Tuesday 4 February 2014

Just Give Money to the Poor: The case for a Global Basic Income

Poverty used to be a reflection of scarcity. Now it is a problem of identification, targeting and distribution. And that is a problem that can be solved. (The Economist's briefing on poverty)
Poverty may be the natural condition of human beings, but it is not inevitable. Extreme scarcity, like the ancient scourges of cholera or polio, has been eliminated by our own efforts from most of the world. We could eliminate it entirely if we chose. The world as a whole is now so rich that we could easily afford to simply give every destitute person an unearned claim on our collective economic wealth sufficient to lift them out of extreme scarcity.

The Moral Case

The proportion of the world's population living in utter destitution is the smallest it has ever been. Nevertheless there are still 1.2 billion people living on less than $1.25 per day. That is, on less than what you could buy in your country with $1.25. Less than the price of a coke. Less than what your cat gets spent on it.

Think about that for a moment. Look at some pictures. Is it a fact you can live with? Or do you think there is something deeply and utterly wrong with a world in which one in six people has less purchasing power than a pet cat?

As The Economist's briefing on poverty notes, most of the progress against extreme destitution has been generated by economic growth and the egalitarian distribution of economic gains, not by international aid. But the remaining 1.2 billion will be harder to bring over the destitution line with economic growth alone, mainly because they are further below the line to start with (especially in sub-Saharan Africa) and tend to live in countries with weak economic prospects. Despite the good intentions behind intergovernmental projects like the Millennium Development Goals and numerous development charities, international aid programmes have so far had a negligible influence on reducing destitution and cannot be relied upon to fill the gap. It seems that destitution will go on destroying lives on a massive scale in forgotten corners of the world indefinitely.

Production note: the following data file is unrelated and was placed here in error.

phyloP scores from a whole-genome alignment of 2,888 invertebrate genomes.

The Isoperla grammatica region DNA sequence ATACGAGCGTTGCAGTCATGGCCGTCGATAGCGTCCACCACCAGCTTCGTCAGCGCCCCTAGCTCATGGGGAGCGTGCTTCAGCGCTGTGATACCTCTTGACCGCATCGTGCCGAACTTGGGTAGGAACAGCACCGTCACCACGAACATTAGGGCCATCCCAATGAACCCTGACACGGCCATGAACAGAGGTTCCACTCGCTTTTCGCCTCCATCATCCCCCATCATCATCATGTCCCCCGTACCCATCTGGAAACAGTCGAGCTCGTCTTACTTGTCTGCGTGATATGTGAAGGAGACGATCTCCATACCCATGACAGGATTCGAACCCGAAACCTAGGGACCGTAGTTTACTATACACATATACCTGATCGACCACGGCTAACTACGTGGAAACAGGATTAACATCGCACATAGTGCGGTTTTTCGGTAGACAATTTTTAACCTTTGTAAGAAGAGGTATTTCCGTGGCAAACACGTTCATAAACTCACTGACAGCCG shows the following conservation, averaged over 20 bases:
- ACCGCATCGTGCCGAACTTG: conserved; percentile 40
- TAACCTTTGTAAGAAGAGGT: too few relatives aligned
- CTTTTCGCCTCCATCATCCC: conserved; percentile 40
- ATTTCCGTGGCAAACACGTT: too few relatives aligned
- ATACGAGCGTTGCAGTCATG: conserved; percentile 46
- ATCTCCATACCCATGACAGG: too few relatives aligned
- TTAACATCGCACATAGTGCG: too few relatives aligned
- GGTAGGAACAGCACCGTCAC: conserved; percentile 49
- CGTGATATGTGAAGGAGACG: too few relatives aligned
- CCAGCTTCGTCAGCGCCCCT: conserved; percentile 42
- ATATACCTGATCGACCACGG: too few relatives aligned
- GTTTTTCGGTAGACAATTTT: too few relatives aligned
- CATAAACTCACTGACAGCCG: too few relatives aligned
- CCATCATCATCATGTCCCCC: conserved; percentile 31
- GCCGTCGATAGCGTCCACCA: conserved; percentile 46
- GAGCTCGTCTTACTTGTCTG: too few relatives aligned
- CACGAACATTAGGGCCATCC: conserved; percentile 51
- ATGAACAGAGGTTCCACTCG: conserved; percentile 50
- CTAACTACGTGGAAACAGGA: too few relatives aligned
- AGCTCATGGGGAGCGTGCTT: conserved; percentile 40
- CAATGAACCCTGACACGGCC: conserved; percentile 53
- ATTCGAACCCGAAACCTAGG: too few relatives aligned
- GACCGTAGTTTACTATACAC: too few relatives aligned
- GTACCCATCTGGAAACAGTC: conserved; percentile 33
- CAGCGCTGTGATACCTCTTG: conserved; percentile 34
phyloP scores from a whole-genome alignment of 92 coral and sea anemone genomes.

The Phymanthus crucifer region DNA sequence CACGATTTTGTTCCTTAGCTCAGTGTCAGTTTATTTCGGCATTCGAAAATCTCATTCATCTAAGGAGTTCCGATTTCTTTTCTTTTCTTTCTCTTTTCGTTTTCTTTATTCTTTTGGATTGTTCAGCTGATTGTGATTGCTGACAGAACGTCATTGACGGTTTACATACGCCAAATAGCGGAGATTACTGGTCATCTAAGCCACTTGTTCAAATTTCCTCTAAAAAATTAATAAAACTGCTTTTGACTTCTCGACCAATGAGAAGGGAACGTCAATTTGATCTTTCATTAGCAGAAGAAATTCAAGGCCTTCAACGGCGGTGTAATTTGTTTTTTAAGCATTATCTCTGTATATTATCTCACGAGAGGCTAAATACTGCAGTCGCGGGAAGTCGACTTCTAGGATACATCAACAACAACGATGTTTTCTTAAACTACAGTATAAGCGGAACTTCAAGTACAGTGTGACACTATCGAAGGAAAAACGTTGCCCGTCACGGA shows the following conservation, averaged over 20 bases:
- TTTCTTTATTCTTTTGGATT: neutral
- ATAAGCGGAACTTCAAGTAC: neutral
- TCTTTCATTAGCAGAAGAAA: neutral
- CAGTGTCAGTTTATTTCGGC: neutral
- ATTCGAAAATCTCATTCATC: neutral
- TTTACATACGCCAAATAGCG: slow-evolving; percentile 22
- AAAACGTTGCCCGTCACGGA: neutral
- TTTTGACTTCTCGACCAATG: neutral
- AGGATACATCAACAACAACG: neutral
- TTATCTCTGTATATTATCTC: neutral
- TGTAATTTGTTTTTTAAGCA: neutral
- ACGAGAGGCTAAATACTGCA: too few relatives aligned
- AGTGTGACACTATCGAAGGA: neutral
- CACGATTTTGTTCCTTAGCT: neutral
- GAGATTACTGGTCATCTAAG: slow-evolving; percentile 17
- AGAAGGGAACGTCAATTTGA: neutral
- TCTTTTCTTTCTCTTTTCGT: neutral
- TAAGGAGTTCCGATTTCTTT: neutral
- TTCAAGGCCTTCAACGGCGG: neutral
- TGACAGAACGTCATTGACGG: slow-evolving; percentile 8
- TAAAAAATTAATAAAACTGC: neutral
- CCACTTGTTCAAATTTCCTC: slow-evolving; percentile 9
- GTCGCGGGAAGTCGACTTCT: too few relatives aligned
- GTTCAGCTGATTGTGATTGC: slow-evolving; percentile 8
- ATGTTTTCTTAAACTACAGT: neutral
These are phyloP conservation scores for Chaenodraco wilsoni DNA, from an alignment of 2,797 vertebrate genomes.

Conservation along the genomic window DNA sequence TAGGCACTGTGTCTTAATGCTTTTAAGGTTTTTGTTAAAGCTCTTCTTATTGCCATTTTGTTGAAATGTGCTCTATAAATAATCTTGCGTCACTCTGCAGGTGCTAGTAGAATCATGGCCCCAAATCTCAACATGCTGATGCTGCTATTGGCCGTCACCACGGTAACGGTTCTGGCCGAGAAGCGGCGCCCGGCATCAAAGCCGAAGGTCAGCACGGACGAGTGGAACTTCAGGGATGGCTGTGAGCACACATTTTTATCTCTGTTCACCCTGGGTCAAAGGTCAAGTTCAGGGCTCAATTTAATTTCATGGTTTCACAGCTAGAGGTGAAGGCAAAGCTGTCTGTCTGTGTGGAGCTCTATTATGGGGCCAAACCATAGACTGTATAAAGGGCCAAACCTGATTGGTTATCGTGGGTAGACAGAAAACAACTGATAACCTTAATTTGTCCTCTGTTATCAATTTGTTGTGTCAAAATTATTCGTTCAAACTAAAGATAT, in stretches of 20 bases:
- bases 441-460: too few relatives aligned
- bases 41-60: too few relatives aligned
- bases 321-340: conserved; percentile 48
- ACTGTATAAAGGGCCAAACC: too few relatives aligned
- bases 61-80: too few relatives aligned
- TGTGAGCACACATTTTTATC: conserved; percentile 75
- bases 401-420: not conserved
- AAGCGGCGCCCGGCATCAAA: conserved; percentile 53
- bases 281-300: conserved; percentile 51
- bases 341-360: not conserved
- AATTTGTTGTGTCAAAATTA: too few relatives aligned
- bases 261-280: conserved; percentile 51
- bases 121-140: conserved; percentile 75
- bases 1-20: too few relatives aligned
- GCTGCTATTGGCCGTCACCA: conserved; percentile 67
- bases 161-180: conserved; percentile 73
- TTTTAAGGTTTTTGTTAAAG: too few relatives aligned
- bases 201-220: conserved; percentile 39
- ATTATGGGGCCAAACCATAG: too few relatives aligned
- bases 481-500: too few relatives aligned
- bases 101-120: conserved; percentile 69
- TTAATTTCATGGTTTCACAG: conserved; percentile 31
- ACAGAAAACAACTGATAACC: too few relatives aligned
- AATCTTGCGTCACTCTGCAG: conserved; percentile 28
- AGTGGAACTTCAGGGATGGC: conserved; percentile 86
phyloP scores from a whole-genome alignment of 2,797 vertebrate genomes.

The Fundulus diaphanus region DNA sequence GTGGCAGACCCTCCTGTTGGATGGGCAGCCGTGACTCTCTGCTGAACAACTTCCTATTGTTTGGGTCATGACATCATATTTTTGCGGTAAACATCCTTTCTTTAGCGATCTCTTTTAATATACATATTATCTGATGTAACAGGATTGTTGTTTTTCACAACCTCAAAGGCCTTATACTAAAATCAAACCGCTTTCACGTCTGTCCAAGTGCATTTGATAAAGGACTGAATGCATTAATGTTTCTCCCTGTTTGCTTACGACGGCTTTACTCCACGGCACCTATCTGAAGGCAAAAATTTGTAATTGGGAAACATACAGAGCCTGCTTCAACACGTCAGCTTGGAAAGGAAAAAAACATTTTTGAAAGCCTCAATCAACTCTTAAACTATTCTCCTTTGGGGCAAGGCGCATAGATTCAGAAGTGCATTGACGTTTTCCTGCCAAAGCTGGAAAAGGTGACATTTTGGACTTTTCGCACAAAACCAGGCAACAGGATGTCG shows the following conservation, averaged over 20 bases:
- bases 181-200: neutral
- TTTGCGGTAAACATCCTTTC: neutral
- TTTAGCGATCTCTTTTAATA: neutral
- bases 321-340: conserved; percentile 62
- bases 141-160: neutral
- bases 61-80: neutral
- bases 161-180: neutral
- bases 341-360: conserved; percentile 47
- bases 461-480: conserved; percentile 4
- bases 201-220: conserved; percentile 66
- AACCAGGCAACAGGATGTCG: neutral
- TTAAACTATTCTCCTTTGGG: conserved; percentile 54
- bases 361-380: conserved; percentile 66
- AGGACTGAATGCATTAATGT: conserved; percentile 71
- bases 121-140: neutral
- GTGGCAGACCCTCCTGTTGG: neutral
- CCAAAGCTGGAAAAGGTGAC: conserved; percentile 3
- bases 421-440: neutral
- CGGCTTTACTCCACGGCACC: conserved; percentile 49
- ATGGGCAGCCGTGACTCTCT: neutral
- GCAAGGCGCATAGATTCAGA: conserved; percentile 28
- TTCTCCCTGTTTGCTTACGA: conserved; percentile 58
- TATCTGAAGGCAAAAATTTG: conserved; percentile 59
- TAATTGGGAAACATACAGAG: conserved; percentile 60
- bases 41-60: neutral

Yet there is something we haven't tried yet despite its stunning obviousness: giving destitute people money. $1.25 is a very small amount of money. That is why it is the World Bank's threshold for utter destitution. But the other side of that is that $1.25 is also a trivial piffling amount of money, and the average shortfall per destitute person from that threshold is even smaller. Imagine if the richest 1.2 billion people in the world were twinned with the poorest and each rich person gave 50c per day to their poor twin: destitution would be pretty much eliminated and the rich would hardly even notice the cost.